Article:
After serving in WWI, the brothers finally began to produce their own art glass in 1918. Charles was the creative genius behind the enterprise. The distinguishing characteristics of Schneider Art Glass are due to his unusual combination of intense colors and his unique designs. If one were to choose a theme for the entire Schneider Art Glass period, it would be transition, because the short span of production between 1918 to 1932 presents a visible, traceable passage from Art Nouveau to Art Deco, in color, silhouette and decor.

Bold, intense colors is one of the hallmarks of Charles Schneider's creations. He used color schemes to make his statements through deliberate juxtaposition of vibrant, audacious colors in unconventional combinations: Brown with blue, red versus green, purple next to yellow. The intent was perhaps to shock, the effect certainly compels attention. Far more subtle and sophisticated are the combinations of contrasting, yet related hues, i.e. orange and violet/red, faded pink and vermillion, or rose through violet to bright blue. These color combinations sound impossible on paper, yet when they become visual reality the impact may be startling, but never gauche. Added elements in the composition were always the shape and the treatment of the glass, in a given vessel perhaps one color acid-etched matte, the other fire-polished lustrous.

Similarly, Schneider transitions out of the Art Nouveau style, with its elaborate shapes and lavish decorations, when he designs pieces with a new simplicity, the planes relieved by applications, and the rounded contours contrasted with jagged angles. Drawing upon antiquity, yet at the same time following modern design concepts of the period, he imbued his creations with that timeless essence which makes them remarkably compatible with a contemporary milieu.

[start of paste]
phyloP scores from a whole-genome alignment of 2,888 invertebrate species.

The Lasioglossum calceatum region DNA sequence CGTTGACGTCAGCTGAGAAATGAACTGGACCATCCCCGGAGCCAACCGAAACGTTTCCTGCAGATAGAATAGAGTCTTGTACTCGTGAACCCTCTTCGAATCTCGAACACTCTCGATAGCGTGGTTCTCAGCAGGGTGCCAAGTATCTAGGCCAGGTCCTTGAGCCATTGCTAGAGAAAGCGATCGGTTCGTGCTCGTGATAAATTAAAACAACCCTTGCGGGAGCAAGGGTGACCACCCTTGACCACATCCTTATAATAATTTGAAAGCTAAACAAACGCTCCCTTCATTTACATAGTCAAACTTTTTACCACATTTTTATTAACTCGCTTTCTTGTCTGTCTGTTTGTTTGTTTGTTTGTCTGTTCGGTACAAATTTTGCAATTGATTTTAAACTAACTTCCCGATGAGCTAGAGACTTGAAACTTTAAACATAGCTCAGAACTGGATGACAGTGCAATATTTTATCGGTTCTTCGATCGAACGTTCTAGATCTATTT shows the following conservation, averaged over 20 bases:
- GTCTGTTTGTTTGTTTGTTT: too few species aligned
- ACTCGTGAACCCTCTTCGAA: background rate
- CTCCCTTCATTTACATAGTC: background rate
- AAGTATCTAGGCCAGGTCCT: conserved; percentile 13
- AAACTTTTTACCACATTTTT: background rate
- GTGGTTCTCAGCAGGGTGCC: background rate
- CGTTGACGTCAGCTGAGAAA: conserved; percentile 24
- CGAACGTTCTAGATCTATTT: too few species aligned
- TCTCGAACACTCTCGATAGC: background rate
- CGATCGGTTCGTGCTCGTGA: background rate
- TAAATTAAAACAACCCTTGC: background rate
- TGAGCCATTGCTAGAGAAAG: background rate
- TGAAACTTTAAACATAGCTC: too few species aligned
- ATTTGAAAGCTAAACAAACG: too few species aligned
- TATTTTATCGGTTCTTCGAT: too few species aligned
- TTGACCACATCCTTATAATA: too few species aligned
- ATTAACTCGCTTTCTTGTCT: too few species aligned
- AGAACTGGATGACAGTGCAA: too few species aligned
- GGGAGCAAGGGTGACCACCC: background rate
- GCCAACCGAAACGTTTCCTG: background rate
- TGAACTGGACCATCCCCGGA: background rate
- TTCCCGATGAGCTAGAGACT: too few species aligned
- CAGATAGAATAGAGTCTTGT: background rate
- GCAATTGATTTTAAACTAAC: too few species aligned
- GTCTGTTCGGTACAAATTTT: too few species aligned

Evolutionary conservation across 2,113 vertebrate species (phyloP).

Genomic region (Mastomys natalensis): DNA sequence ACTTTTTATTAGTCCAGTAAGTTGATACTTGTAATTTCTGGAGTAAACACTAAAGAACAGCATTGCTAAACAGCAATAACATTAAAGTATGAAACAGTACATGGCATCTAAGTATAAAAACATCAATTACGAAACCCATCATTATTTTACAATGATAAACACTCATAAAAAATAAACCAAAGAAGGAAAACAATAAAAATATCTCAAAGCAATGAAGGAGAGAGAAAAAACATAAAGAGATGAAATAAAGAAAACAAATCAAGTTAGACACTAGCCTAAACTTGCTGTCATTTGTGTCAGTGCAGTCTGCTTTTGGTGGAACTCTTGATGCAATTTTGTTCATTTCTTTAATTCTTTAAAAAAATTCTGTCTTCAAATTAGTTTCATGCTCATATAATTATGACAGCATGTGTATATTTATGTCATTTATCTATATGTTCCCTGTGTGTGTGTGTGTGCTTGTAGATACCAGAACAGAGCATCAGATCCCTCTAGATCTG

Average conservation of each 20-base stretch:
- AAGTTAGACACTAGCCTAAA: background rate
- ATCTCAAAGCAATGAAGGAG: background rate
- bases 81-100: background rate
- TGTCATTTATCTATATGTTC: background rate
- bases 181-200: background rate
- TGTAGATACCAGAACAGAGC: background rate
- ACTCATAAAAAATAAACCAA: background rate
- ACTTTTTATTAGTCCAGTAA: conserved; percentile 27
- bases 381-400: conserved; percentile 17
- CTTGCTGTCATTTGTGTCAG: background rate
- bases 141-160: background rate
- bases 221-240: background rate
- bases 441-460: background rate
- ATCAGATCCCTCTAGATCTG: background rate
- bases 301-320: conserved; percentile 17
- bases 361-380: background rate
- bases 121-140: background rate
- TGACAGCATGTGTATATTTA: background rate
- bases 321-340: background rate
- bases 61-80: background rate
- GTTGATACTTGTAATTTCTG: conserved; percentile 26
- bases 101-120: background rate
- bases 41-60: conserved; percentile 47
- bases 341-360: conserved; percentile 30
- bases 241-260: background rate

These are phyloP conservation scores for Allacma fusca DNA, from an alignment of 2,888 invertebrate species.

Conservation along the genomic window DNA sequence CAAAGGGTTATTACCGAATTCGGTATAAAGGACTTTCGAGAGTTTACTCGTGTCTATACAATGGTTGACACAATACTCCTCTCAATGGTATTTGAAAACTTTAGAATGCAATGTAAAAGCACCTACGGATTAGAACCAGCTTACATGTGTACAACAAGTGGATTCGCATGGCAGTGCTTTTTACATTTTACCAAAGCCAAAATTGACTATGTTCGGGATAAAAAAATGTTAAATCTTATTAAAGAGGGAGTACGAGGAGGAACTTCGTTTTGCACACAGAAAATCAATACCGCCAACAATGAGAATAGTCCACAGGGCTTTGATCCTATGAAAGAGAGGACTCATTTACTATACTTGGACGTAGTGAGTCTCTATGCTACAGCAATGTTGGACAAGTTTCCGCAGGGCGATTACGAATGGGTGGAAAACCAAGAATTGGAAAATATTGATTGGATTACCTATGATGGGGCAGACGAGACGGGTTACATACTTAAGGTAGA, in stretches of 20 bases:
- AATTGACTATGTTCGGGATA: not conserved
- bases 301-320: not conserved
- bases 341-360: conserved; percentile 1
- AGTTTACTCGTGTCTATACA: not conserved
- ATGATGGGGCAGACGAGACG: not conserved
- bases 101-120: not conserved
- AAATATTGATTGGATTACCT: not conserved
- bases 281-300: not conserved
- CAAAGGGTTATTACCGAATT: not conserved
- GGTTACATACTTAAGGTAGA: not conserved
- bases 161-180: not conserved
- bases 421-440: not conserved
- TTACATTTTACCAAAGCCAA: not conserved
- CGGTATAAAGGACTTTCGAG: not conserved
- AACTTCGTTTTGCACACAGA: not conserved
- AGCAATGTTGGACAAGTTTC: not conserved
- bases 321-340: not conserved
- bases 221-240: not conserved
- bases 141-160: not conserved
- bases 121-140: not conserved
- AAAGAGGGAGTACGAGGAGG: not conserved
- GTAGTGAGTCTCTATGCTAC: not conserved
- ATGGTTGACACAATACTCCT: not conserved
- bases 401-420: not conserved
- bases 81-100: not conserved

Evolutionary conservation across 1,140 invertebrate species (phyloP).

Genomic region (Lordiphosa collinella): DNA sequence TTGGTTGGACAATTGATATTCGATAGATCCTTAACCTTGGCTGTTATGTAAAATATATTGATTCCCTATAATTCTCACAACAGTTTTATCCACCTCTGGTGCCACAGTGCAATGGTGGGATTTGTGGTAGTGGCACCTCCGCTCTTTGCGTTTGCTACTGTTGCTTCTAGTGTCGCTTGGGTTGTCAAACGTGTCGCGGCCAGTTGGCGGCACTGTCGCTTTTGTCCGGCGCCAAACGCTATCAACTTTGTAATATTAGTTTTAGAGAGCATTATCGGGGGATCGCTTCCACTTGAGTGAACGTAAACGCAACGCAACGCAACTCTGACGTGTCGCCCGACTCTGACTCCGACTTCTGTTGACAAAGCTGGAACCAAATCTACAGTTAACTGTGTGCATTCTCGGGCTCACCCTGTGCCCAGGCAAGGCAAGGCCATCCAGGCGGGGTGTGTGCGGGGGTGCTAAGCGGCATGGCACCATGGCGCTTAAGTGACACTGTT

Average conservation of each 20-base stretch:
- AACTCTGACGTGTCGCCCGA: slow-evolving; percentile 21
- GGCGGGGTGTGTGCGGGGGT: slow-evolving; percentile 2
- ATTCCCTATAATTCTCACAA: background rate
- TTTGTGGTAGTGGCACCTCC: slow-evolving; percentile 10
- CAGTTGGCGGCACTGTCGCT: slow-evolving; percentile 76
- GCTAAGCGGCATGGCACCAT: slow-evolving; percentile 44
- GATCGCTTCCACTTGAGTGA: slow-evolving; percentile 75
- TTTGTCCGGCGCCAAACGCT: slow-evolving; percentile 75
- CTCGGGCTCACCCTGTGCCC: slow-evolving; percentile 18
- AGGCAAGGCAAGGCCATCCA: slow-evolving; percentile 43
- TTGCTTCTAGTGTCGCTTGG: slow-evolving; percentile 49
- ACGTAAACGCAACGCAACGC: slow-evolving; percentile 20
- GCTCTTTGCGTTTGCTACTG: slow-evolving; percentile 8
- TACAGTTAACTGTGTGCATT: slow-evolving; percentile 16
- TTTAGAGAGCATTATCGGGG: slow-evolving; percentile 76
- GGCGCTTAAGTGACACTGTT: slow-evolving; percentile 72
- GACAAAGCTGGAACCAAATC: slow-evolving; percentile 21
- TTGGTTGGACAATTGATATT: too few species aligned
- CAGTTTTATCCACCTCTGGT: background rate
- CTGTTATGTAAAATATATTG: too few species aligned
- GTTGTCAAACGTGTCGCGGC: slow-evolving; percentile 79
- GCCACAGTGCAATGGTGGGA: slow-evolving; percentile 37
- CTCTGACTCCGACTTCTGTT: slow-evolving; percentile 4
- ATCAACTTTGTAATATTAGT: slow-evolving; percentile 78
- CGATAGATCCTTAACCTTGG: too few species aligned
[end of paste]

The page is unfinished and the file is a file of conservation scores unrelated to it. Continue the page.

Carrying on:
One must remember that Schneider was the head of a commercial enterprise, not as artistically independent as studio artists like Decorchement or Marinot. But Schneider did a magnificent job in combining artistic imagination and design with production on a large scale, thereby making a thoroughly aesthetic product available to the public at an affordable price.

Charles Schneider produced two separate lines of art glass. The Schneider line, considered by him to be the more artistic line, is exceedingly varied with regard to technique and design. The line of acid-etched cameo glass, named Le Verre Francais, is considerably more uniform throughout the period, and over the years varied mostly in color and decor. The early colors were muted, with darker hues, while in later years the colors brightened. The decor motif consisted almost exclusively of subjects from flora and fauna, which were presented increasingly more stylized in the Art Deco manner as the years passed. Schneider kept these two lines totally separate, to the extent of even having two separate sales locations in Paris.